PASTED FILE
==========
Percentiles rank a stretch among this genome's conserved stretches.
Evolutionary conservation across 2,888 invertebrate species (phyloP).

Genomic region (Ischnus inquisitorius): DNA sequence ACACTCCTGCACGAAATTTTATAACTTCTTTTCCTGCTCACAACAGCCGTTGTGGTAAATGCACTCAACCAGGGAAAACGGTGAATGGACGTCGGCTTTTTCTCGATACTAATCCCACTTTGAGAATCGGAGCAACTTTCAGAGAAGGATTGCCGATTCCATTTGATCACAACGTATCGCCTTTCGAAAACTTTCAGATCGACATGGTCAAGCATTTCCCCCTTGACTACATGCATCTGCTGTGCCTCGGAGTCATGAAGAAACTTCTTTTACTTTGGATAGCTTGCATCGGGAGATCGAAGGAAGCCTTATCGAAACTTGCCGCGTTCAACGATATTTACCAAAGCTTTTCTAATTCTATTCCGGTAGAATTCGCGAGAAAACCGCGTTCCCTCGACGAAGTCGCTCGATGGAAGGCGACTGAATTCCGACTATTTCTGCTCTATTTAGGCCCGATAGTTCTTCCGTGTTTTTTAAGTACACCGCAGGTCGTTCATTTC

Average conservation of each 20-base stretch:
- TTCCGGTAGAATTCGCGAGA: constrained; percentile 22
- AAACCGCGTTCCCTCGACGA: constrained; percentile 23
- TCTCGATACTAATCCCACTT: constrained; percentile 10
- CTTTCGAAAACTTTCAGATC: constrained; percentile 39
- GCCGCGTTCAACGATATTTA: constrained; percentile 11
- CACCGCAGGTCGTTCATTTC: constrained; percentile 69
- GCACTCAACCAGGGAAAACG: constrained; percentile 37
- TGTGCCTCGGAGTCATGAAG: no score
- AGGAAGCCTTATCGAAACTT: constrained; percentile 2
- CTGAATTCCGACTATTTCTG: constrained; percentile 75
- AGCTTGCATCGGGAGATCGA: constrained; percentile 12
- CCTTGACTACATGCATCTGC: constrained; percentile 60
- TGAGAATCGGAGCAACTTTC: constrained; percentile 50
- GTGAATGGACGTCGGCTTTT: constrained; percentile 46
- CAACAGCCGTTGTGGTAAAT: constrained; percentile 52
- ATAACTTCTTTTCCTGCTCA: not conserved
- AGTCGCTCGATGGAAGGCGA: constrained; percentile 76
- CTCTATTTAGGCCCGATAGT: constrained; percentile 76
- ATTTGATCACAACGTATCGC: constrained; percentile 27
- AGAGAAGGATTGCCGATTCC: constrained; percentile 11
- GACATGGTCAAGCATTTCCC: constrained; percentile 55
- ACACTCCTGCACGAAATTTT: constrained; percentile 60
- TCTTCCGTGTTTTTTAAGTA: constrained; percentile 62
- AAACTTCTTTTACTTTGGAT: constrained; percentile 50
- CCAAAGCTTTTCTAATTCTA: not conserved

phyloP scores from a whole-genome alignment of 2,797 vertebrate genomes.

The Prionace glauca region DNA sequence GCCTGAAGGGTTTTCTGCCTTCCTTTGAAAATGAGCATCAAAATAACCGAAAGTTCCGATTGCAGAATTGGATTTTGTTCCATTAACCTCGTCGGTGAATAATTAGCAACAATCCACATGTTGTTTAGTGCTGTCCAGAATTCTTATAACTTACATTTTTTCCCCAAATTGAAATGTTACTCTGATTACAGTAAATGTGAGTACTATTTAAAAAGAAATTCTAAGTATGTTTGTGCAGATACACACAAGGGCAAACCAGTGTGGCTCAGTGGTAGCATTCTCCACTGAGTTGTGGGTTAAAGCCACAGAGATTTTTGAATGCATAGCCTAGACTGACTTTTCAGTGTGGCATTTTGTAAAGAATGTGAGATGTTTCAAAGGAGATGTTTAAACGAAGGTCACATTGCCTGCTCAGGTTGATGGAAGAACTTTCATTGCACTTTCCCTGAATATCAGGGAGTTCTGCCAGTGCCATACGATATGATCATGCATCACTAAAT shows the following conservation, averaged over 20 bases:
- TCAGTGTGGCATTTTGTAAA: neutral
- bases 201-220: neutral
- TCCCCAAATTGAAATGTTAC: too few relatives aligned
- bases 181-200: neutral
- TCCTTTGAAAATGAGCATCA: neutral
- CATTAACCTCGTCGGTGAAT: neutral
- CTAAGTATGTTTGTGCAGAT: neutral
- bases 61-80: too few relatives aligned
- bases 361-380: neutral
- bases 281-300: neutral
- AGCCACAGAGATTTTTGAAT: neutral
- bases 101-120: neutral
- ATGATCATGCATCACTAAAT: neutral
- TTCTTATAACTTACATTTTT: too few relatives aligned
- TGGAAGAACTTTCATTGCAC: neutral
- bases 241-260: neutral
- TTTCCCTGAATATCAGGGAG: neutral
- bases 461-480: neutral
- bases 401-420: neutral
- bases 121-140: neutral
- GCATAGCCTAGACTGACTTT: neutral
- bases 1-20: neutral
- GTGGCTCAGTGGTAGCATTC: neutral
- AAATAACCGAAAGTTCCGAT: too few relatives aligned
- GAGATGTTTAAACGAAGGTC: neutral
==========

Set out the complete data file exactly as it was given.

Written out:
Percentiles rank a stretch among this genome's conserved stretches.
Evolutionary conservation across 2,888 invertebrate species (phyloP).

Genomic region (Ischnus inquisitorius): DNA sequence ACACTCCTGCACGAAATTTTATAACTTCTTTTCCTGCTCACAACAGCCGTTGTGGTAAATGCACTCAACCAGGGAAAACGGTGAATGGACGTCGGCTTTTTCTCGATACTAATCCCACTTTGAGAATCGGAGCAACTTTCAGAGAAGGATTGCCGATTCCATTTGATCACAACGTATCGCCTTTCGAAAACTTTCAGATCGACATGGTCAAGCATTTCCCCCTTGACTACATGCATCTGCTGTGCCTCGGAGTCATGAAGAAACTTCTTTTACTTTGGATAGCTTGCATCGGGAGATCGAAGGAAGCCTTATCGAAACTTGCCGCGTTCAACGATATTTACCAAAGCTTTTCTAATTCTATTCCGGTAGAATTCGCGAGAAAACCGCGTTCCCTCGACGAAGTCGCTCGATGGAAGGCGACTGAATTCCGACTATTTCTGCTCTATTTAGGCCCGATAGTTCTTCCGTGTTTTTTAAGTACACCGCAGGTCGTTCATTTC

Average conservation of each 20-base stretch:
- TTCCGGTAGAATTCGCGAGA: constrained; percentile 22
- AAACCGCGTTCCCTCGACGA: constrained; percentile 23
- TCTCGATACTAATCCCACTT: constrained; percentile 10
- CTTTCGAAAACTTTCAGATC: constrained; percentile 39
- GCCGCGTTCAACGATATTTA: constrained; percentile 11
- CACCGCAGGTCGTTCATTTC: constrained; percentile 69
- GCACTCAACCAGGGAAAACG: constrained; percentile 37
- TGTGCCTCGGAGTCATGAAG: no score
- AGGAAGCCTTATCGAAACTT: constrained; percentile 2
- CTGAATTCCGACTATTTCTG: constrained; percentile 75
- AGCTTGCATCGGGAGATCGA: constrained; percentile 12
- CCTTGACTACATGCATCTGC: constrained; percentile 60
- TGAGAATCGGAGCAACTTTC: constrained; percentile 50
- GTGAATGGACGTCGGCTTTT: constrained; percentile 46
- CAACAGCCGTTGTGGTAAAT: constrained; percentile 52
- ATAACTTCTTTTCCTGCTCA: not conserved
- AGTCGCTCGATGGAAGGCGA: constrained; percentile 76
- CTCTATTTAGGCCCGATAGT: constrained; percentile 76
- ATTTGATCACAACGTATCGC: constrained; percentile 27
- AGAGAAGGATTGCCGATTCC: constrained; percentile 11
- GACATGGTCAAGCATTTCCC: constrained; percentile 55
- ACACTCCTGCACGAAATTTT: constrained; percentile 60
- TCTTCCGTGTTTTTTAAGTA: constrained; percentile 62
- AAACTTCTTTTACTTTGGAT: constrained; percentile 50
- CCAAAGCTTTTCTAATTCTA: not conserved

phyloP scores from a whole-genome alignment of 2,797 vertebrate genomes.

The Prionace glauca region DNA sequence GCCTGAAGGGTTTTCTGCCTTCCTTTGAAAATGAGCATCAAAATAACCGAAAGTTCCGATTGCAGAATTGGATTTTGTTCCATTAACCTCGTCGGTGAATAATTAGCAACAATCCACATGTTGTTTAGTGCTGTCCAGAATTCTTATAACTTACATTTTTTCCCCAAATTGAAATGTTACTCTGATTACAGTAAATGTGAGTACTATTTAAAAAGAAATTCTAAGTATGTTTGTGCAGATACACACAAGGGCAAACCAGTGTGGCTCAGTGGTAGCATTCTCCACTGAGTTGTGGGTTAAAGCCACAGAGATTTTTGAATGCATAGCCTAGACTGACTTTTCAGTGTGGCATTTTGTAAAGAATGTGAGATGTTTCAAAGGAGATGTTTAAACGAAGGTCACATTGCCTGCTCAGGTTGATGGAAGAACTTTCATTGCACTTTCCCTGAATATCAGGGAGTTCTGCCAGTGCCATACGATATGATCATGCATCACTAAAT shows the following conservation, averaged over 20 bases:
- TCAGTGTGGCATTTTGTAAA: neutral
- bases 201-220: neutral
- TCCCCAAATTGAAATGTTAC: too few relatives aligned
- bases 181-200: neutral
- TCCTTTGAAAATGAGCATCA: neutral
- CATTAACCTCGTCGGTGAAT: neutral
- CTAAGTATGTTTGTGCAGAT: neutral
- bases 61-80: too few relatives aligned
- bases 361-380: neutral
- bases 281-300: neutral
- AGCCACAGAGATTTTTGAAT: neutral
- bases 101-120: neutral
- ATGATCATGCATCACTAAAT: neutral
- TTCTTATAACTTACATTTTT: too few relatives aligned
- TGGAAGAACTTTCATTGCAC: neutral
- bases 241-260: neutral
- TTTCCCTGAATATCAGGGAG: neutral
- bases 461-480: neutral
- bases 401-420: neutral
- bases 121-140: neutral
- GCATAGCCTAGACTGACTTT: neutral
- bases 1-20: neutral
- GTGGCTCAGTGGTAGCATTC: neutral
- AAATAACCGAAAGTTCCGAT: too few relatives aligned
- GAGATGTTTAAACGAAGGTC: neutral